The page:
Ottawa’s fervent love for football has been around since long before our professional hockey team skated back into the nation’s capital.
The sport has proud roots, much like the annual Ottawa Sports Celebrity Dinner that has cumulatively raised more than $2 million for the Soloway Jewish Community Centre (JCC), along with its partner charities.
The dinner, which got its start in 1998, has featured a who’s who of celebrity athletes, including such football legends as Dan Marino, Joe Namath and this year’s former Detroit Lions superstar Barry Sanders, one of the best running backs in NFL history.
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On Tuesday night, more than 800 people took part in the 22nd Annual Ottawa Sports Celebrity Dinner, which moved to a new venue: the stylish Infinity Convention Centre.
The fun and memorable evening was co-chaired by Stuart Ages and Fitness Depot president Dave Ross. Ages’s involvement in the event goes back to 2003, when he first joined on as a volunteer. By the next year, he was chairing the dinner.
Ages is a vice president with Paramount Properties, a family-owned Ottawa property management firm that specializes in multi-family residential high-rise apartments.
“We’re deeply grateful for the efforts of Stuart and Dave Ross,” Soloway JCC president and COO Barry Sohn told OBJ.social. “They’ve really carried this event on their shoulders and have really made it happen. It’s become, in many people’s opinion, the preeminent event in Ottawa.”
Proceeds from the evening will help the Soloway JCC provide scholarships to families and individuals who are financially unable to cover the costs of membership, preschool and day camp.
The JCC is a very welcoming and inclusive environment, the room was reminded by “Stuntman” Stu Schwartz, morning show host on Majic 100. “The JCC isn’t just for Jews; it’s for everyone!” he said enthusiastically on stage. Schwartz co-hosted the dinner (one of his favourite fundraisers of the year) with former football player-turned-lawyer Jock Climie.
Also benefiting from the dinner is OrKidstra, a charitable social development organization that provides free music education to youth living in underserved neighbourhoods. Some of its young musicians performed during the 90-minute, open-bar cocktail reception.
The evening featured some live comedy, an online silent auction and a live auction that showcased the kind of big-ticket packages and experiences that every sport’s fan dreams of. There was also a champagne dinner for 10 with fine Italian cuisine. It was donated by Cocco Catering, a new catering company that combines the forces of Giovanni’s restaurant with Sala San Marco Event & Conference Centre and executive chef Ozzie Osman.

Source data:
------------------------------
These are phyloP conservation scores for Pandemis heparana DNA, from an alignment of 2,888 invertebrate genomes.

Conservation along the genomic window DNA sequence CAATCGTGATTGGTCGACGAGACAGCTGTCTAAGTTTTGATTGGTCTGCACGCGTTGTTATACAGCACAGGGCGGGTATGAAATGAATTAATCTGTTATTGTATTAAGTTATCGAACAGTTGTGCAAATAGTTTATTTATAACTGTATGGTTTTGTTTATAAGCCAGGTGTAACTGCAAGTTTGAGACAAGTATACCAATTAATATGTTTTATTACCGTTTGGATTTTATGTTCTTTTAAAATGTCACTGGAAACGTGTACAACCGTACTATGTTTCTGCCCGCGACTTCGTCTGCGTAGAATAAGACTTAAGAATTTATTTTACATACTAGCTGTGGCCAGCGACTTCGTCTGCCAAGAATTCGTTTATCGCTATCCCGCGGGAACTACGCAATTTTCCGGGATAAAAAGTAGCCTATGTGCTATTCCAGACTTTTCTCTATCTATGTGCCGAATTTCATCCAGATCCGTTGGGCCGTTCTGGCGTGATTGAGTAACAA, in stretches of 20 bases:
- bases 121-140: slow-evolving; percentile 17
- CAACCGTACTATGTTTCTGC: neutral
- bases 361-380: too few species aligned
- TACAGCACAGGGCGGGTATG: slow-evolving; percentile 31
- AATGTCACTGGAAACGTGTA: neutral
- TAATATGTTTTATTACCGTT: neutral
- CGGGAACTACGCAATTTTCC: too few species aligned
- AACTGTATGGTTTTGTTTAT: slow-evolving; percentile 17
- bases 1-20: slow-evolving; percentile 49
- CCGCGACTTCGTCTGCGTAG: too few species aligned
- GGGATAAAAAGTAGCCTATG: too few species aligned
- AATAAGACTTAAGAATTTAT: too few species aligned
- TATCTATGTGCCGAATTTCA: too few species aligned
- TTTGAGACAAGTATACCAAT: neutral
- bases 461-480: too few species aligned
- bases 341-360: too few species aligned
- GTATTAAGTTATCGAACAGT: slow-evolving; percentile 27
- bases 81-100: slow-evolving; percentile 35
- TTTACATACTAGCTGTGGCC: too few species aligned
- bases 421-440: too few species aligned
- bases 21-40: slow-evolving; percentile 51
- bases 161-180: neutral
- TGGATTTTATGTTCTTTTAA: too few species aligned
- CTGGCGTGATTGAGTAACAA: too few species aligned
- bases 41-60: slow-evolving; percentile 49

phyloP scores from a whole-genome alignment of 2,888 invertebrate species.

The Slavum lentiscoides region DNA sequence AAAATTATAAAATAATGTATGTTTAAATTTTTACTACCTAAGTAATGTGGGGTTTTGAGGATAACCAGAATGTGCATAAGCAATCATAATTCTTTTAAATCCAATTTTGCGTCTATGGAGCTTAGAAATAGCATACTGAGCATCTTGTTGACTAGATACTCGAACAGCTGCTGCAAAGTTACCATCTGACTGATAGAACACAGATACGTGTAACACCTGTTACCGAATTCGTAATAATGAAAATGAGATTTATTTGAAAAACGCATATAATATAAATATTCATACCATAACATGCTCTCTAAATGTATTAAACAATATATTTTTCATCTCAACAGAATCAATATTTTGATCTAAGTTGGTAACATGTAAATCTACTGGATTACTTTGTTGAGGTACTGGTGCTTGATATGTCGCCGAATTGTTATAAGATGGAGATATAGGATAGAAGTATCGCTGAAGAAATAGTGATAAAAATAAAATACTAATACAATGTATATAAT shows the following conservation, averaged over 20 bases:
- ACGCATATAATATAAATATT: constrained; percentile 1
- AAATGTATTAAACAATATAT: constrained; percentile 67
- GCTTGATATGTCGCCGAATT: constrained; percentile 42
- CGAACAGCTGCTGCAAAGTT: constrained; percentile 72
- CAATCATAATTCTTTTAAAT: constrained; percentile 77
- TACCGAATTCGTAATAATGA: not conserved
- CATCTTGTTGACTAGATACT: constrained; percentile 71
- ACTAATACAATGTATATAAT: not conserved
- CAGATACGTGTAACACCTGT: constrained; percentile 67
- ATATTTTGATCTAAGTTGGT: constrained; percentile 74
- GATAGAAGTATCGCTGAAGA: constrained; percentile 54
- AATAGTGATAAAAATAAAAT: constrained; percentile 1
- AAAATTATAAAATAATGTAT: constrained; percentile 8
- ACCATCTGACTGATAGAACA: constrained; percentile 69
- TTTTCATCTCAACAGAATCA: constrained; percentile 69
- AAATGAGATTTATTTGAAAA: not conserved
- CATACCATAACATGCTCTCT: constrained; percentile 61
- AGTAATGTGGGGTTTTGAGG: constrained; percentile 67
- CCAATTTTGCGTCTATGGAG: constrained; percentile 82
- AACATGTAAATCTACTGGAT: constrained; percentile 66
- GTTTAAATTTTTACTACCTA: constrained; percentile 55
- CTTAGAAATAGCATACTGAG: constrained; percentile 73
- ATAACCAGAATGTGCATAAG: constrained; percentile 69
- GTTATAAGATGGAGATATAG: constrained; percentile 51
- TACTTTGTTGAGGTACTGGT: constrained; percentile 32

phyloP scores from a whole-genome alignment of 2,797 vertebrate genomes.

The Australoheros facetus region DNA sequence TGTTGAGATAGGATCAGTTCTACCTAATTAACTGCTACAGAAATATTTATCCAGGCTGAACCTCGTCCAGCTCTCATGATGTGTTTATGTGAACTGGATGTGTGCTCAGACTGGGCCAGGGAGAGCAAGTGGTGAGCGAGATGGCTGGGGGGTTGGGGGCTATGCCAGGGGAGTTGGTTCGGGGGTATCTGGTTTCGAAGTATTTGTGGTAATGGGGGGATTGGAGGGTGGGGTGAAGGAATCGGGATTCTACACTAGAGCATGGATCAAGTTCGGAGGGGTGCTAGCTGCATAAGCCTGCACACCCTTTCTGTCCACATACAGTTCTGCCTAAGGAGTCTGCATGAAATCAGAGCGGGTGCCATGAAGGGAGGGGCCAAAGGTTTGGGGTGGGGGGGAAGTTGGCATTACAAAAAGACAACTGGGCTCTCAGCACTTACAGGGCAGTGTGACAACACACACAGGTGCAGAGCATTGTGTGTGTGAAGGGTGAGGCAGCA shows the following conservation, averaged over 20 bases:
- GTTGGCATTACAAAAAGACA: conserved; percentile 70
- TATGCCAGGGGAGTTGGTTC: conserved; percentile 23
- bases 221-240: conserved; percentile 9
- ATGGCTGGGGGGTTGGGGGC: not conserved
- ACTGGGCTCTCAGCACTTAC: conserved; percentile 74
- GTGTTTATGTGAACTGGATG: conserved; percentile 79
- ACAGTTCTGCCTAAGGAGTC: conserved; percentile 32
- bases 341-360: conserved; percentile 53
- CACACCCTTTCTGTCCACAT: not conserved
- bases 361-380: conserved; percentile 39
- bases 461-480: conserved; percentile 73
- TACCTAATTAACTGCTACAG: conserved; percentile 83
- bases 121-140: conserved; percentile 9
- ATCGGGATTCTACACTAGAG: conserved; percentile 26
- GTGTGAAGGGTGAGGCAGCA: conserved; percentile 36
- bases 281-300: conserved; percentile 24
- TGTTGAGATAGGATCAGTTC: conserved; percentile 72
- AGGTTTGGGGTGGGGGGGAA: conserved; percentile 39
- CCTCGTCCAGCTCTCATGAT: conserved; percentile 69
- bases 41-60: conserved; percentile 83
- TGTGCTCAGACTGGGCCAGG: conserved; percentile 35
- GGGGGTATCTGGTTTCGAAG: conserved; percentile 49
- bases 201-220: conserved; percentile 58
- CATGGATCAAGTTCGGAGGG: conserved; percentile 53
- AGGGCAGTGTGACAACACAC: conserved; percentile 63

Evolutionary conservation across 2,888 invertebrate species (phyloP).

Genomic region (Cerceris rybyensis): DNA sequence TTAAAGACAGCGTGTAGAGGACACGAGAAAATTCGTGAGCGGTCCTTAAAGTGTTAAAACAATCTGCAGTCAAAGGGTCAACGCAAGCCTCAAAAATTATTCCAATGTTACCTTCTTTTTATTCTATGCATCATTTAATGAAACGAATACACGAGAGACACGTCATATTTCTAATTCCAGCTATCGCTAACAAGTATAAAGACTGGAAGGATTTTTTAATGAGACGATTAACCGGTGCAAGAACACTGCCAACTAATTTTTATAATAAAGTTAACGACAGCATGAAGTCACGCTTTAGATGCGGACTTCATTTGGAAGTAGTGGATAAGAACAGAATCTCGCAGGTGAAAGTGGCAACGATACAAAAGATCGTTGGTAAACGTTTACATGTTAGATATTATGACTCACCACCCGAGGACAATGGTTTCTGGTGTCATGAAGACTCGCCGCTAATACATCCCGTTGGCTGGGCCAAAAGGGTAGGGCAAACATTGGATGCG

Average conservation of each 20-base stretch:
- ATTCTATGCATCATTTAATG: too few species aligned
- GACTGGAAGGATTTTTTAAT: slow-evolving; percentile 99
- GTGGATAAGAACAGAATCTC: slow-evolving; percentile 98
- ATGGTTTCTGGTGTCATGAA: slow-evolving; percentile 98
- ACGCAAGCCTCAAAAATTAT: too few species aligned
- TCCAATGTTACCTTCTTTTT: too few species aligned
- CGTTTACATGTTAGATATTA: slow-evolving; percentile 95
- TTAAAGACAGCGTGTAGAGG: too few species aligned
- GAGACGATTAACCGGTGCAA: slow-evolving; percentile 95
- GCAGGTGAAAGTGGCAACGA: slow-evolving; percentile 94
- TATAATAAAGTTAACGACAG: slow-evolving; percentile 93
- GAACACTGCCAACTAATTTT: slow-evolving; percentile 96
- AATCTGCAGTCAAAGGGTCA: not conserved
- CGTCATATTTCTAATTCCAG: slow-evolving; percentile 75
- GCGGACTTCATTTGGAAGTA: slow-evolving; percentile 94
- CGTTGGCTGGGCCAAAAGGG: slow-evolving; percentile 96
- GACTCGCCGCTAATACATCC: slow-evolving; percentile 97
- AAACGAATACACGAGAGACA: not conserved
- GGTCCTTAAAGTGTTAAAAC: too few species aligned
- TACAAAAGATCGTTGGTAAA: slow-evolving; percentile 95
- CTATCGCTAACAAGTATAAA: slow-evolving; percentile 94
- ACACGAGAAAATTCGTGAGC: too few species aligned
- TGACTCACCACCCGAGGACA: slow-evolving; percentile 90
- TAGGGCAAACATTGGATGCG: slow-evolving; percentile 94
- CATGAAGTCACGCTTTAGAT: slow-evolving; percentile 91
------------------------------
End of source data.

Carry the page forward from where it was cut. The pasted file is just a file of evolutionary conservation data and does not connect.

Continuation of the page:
All it took was a quick shout out to former Ottawa Senators captain Daniel Alfredsson for the room to erupt into chants of “Alfie! Alfie!” The hockey hero was at the dinner with his entrepreneurial brother Henric Alfredsson of CanSwede Custom Homes.
Easy to spot from the Ottawa Redblacks team were Grey Cup-winning offensive linemen Alex Mateas and Nolan MacMillan. The Butchery owner Mark Cantor jumped up on a chair to pose alongside the players. You can’t blame him; both of the athletes are well over six feet tall.
The sports dinner is popular in the business community, particularly in the construction and real estate industry. “Many individuals comment to me that it’s so much fun to walk into a room and feel like you know hundreds of people,” Ages told OBJ.social.
Most of the attendees are men, which has a silver lining for the outnumbered gals in the room. “At least there aren’t long lineups to use the ladies’ washrooms,” quipped Susan St. Amand, board chair of the Ottawa Community Foundation.
The dinner has celebrated a mix of sports celebrities over the years, paying tribute some years to Canadian hockey legends. Ages has a fondness for football, though. He grew up in the 1970s watching the Ottawa Rough Riders’ games at Lansdowne Park. His grandfather, the late Joseph Ages, lived nearby in the Glebe. Stuart would walk over with his grandfather and father, Stan Ages, on Sunday afternoons, when all the games were held.
Joseph Ages would regale his grandson with stories about the team, like when Ottawa hosted the New York Giants in exhibition games in the 1950s. Or, when fans used to pack brown bag lunches, head to the stadium over their lunch break, and watch the team practice from the south end, prior to the stands being built there.
“This city has deep roots when it comes to football,” said Ages.
Later, there was a special interview held with 51-year-old Sanders, who’s considered the greatest Detroit Lions player of all time and one of the greatest players in NHL history. He was inducted into the Pro Football Hall of Fame in 2004.
For Canadian football fans, the NFL is “on a whole other level,” Ages said. “It’s a dream to meet these guys. They’re larger than life.”